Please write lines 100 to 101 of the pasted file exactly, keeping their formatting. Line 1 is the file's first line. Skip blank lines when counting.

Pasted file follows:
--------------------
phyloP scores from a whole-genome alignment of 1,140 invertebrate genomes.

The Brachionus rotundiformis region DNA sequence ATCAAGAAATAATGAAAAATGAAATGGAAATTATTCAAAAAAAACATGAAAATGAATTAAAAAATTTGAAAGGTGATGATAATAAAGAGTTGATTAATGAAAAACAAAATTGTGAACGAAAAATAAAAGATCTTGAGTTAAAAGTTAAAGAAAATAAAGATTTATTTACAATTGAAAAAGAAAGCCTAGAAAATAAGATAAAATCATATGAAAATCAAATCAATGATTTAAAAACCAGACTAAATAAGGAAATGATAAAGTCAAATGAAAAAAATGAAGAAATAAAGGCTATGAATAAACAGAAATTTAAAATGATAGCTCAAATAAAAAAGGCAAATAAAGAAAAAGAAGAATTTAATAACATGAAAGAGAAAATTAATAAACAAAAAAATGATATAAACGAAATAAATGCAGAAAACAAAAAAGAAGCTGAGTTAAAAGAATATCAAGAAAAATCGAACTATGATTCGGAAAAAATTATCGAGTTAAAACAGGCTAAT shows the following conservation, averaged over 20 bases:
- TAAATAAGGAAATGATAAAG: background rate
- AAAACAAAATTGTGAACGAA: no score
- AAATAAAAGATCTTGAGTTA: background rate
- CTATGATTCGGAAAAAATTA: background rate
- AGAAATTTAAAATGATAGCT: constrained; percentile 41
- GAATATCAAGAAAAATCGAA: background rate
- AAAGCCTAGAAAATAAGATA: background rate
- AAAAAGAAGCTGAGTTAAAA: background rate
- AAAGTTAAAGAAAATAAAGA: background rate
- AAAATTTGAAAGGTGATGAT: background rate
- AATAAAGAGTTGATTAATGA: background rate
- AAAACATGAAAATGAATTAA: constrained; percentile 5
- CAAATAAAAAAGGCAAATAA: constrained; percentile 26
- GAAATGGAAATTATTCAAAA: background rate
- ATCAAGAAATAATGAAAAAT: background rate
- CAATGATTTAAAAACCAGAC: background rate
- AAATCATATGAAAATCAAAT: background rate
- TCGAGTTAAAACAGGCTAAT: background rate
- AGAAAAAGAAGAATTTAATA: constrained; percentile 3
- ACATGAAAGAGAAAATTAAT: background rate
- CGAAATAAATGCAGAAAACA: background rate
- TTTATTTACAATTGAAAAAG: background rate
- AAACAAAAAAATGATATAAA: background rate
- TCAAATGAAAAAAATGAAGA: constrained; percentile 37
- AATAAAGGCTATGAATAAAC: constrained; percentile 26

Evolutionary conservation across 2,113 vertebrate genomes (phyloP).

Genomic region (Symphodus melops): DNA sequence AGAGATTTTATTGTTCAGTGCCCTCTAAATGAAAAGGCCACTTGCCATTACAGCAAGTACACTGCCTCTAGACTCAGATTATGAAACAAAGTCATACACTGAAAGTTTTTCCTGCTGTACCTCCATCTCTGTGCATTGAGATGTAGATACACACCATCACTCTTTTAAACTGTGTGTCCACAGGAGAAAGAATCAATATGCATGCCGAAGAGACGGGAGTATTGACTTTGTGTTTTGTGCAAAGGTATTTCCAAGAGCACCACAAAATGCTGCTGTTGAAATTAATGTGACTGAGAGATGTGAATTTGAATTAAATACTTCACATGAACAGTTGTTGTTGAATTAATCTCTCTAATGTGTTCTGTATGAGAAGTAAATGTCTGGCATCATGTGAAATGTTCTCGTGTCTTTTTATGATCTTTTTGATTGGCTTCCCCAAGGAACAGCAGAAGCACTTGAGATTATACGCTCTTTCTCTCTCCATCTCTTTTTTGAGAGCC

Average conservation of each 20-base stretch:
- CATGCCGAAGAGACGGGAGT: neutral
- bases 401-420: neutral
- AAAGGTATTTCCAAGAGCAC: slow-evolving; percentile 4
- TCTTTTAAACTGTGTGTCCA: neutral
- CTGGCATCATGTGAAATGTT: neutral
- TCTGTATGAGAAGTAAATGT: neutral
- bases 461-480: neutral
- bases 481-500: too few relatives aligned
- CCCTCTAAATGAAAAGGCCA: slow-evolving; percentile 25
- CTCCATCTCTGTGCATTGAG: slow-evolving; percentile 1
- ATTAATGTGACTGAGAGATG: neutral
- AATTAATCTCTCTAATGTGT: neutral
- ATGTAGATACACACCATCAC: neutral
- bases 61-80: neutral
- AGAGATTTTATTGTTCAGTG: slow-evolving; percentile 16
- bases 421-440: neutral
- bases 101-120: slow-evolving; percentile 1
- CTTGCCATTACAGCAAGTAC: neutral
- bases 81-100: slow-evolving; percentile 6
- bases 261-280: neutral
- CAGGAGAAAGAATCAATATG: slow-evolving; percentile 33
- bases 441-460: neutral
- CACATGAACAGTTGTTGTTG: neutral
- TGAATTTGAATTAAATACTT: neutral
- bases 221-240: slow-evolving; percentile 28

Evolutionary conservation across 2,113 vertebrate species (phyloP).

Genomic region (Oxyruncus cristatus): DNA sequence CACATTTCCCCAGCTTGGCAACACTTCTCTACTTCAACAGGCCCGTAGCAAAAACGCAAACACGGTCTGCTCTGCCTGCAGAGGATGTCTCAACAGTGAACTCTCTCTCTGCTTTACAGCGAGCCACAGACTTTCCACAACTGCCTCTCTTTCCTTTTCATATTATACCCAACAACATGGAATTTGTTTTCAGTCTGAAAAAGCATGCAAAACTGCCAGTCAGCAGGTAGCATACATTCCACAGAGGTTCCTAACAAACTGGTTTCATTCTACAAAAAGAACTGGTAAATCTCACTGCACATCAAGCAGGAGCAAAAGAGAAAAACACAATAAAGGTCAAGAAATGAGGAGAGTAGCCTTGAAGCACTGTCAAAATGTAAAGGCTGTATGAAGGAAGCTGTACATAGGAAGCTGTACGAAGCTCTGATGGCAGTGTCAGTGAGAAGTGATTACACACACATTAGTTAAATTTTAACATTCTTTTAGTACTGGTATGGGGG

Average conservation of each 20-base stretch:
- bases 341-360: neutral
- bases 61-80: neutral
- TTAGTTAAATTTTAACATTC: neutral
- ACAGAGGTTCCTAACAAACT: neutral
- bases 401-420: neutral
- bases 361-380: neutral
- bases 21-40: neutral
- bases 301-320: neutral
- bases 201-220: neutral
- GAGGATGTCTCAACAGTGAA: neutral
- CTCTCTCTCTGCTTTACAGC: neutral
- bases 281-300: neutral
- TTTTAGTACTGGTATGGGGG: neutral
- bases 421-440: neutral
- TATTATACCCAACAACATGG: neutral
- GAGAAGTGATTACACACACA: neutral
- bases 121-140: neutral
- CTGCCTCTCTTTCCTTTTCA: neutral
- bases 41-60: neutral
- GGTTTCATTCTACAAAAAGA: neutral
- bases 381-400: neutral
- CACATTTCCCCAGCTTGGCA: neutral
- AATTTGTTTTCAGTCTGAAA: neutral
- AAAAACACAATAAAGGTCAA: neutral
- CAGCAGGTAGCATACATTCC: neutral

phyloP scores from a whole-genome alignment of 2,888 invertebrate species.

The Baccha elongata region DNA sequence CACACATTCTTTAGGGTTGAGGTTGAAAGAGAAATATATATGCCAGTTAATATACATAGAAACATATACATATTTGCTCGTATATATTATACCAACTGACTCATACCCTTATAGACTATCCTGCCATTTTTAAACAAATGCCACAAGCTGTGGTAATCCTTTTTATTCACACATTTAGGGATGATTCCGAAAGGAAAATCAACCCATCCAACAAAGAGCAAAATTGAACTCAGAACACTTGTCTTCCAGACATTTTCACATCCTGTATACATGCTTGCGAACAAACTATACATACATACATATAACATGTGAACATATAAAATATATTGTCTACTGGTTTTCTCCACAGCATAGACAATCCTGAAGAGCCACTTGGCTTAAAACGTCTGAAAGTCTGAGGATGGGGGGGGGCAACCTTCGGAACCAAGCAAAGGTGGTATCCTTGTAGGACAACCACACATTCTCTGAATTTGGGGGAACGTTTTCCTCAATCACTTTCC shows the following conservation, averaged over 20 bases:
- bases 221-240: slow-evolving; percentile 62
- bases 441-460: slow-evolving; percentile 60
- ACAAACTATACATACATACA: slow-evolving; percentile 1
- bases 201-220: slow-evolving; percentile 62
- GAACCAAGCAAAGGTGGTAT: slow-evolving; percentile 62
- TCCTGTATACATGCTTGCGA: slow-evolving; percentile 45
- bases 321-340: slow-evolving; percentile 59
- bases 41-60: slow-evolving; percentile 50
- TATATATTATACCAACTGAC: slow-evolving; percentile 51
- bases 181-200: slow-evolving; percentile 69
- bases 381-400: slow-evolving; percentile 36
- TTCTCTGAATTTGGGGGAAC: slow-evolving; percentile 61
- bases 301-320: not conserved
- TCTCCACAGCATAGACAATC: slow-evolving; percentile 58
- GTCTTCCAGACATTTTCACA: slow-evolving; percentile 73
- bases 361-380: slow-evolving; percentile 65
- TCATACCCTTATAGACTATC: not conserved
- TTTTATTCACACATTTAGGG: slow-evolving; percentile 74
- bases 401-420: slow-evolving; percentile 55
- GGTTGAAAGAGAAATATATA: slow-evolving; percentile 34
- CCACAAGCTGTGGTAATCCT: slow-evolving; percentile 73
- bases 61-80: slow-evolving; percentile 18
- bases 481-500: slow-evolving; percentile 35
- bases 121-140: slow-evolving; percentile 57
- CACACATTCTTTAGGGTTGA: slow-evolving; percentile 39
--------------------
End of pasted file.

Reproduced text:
- GTCTTCCAGACATTTTCACA: slow-evolving; percentile 73
- bases 361-380: slow-evolving; percentile 65